Friday, April 29, 2011

"Amen, I say to you, they have received their reward."

This Sunday we read from Acts 2:44-45 where it says, “All who believed were together and had all things in common; they would sell their property and possessions and divide them among all according to each one’s need.”   Acts 4:32-35 repeats this theme, “The community of believers was of one heart and mind, and no one claimed that any of his possessions was his own, but they had everything in common...  There was no needy person among them, for those who owned property or houses would sell them, bring the proceeds of the sale, and put them at the feet of the apostles, and they were distributed to each according to need.”  Obviously the first Christians were very serious about sharing material wealth to ensure people’s needs were met.

Also this Sunday, the deceased Pope John Paul II will be beatified.  Though I have not seen estimates for the full cost of his beatification, the City of Rome estimates its costs will exceed $5 Million and the Diocese of Rome estimates its costs will exceed $2M to erect stages and megatrons, and cover security costs among other things.  The Diocese of Rome will fund all this via donations from the faithful.

The early Christians entrusted their worldly possessions to the apostles for distribution to the poor.  Yet, on the same weekend we read about this example of selfless giving, the present-day apostles take money from the faithful to glorify a fellow apostle.  With so many needy people in the world, can the apostles justify this?  Why will the faithful pay it?  If the apostles do not use our donations to meet people’s needs, should we circumvent their coffers and give directly to those in need?

I especially question the beatification’s vulgar misuse of funds because according to Catholic doctrine, the communion of saints includes the faithful on earth, those in purgatory and those in heaven.  Therefore, if one believes that John Paul II was a believer, he’s already a saint and has been since his baptism.    Thus, the whole spectacle around beatification is a multi-million dollar expenditure celebrating the blatantly obvious. 

Vatican officials have expressed concern that England’s Royal Wedding this weekend might overshadow John Paul II’s beatification.  For example, Fr. Caesar Atuire, chief executive of Vatican pilgrims' organization Opera Romana Pellegrinaggi said, "I have indeed noticed that the wedding is drawing a lot of attention," … "I wish these two young people all the best in life …  but the events are on two different levels.”

I actually see some similarities between the two events.  The merchandising of memorabilia is rampant for both.  For example one can purchase a bobble-head to commemorate either event.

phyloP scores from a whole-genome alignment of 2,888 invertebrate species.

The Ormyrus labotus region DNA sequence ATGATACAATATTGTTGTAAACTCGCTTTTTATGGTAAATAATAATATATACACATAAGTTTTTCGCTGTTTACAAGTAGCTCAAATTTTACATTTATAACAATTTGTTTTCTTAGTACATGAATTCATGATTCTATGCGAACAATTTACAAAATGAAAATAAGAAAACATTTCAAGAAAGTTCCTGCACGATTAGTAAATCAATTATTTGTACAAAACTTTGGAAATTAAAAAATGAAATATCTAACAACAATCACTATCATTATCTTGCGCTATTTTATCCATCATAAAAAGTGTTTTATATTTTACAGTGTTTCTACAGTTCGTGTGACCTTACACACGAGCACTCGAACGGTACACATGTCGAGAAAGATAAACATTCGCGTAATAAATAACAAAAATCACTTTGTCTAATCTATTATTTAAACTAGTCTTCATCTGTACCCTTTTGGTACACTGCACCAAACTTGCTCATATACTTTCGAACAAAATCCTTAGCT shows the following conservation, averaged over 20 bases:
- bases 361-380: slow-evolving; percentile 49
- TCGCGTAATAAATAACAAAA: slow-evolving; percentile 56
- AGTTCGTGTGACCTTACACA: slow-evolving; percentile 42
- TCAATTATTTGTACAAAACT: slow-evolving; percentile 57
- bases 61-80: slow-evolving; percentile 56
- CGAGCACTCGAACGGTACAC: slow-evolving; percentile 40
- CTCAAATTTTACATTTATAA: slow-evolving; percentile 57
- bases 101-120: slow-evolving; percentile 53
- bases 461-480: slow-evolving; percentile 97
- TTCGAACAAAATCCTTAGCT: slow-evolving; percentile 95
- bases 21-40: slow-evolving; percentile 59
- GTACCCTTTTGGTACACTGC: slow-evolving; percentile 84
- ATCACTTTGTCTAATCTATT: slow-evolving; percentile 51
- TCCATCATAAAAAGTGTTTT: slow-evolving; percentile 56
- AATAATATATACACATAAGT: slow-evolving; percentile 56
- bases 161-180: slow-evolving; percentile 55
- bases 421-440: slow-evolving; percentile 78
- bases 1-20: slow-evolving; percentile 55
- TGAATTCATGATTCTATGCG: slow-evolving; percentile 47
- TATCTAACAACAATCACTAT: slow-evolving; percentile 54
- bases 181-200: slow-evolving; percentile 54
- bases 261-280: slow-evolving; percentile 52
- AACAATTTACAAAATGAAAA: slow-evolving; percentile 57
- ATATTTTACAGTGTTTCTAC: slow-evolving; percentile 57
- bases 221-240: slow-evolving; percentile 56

Yet I agree that the events are on two different levels.  A large part of the Royal Wedding’s expenses are being paid by the bride’s and groom’s families.  The bride and groom ask that, in lieu of gifts, donations be made to a charity that helps underprivileged children, families of military personnel, and nature conservation.  The groom does not expect his wife to "obey" him but treats her in dignity as an equal.  Furthermore, the newlywed couple are an imitation of Christ’s abiding commitment to his church.  If they are so blessed, they will bring forth children from their union.

The beatification of John Paul II asks that people donate money, not for the poor, but for the glorification of a deceased apostle.  John Paul II married the church and believed that he best represented Christ on earth.  He also dehumanized women by insisting they are less Christ-like than any man on earth, most especially clergy.  To many, this is scandalous arrogance.  No children emerged from this union.  However, by his active enablement, clergy abused thousands of other people’s children.

I prefer my children follow God's authentic call rather than walk in anyone else's footsteps.  However, if I had to choose one of this weekend's featured celebrities for my daughters to emulate, it certainly would not be an unmarried man who thinks they are inferior humans to him and child molesters he enabled. 

Perhaps this weekend is a good time to reflect upon MT 6:1-5 as megatrons broadcast events from the Vatican, “… take care not to perform righteous deeds in order that people may see them; otherwise, you will have no recompense from your heavenly Father … When you pray, do not be like the hypocrites, who love to stand and pray in the synagogues and on street corners so that others may see them. Amen, I say to you, they have received their reward.”

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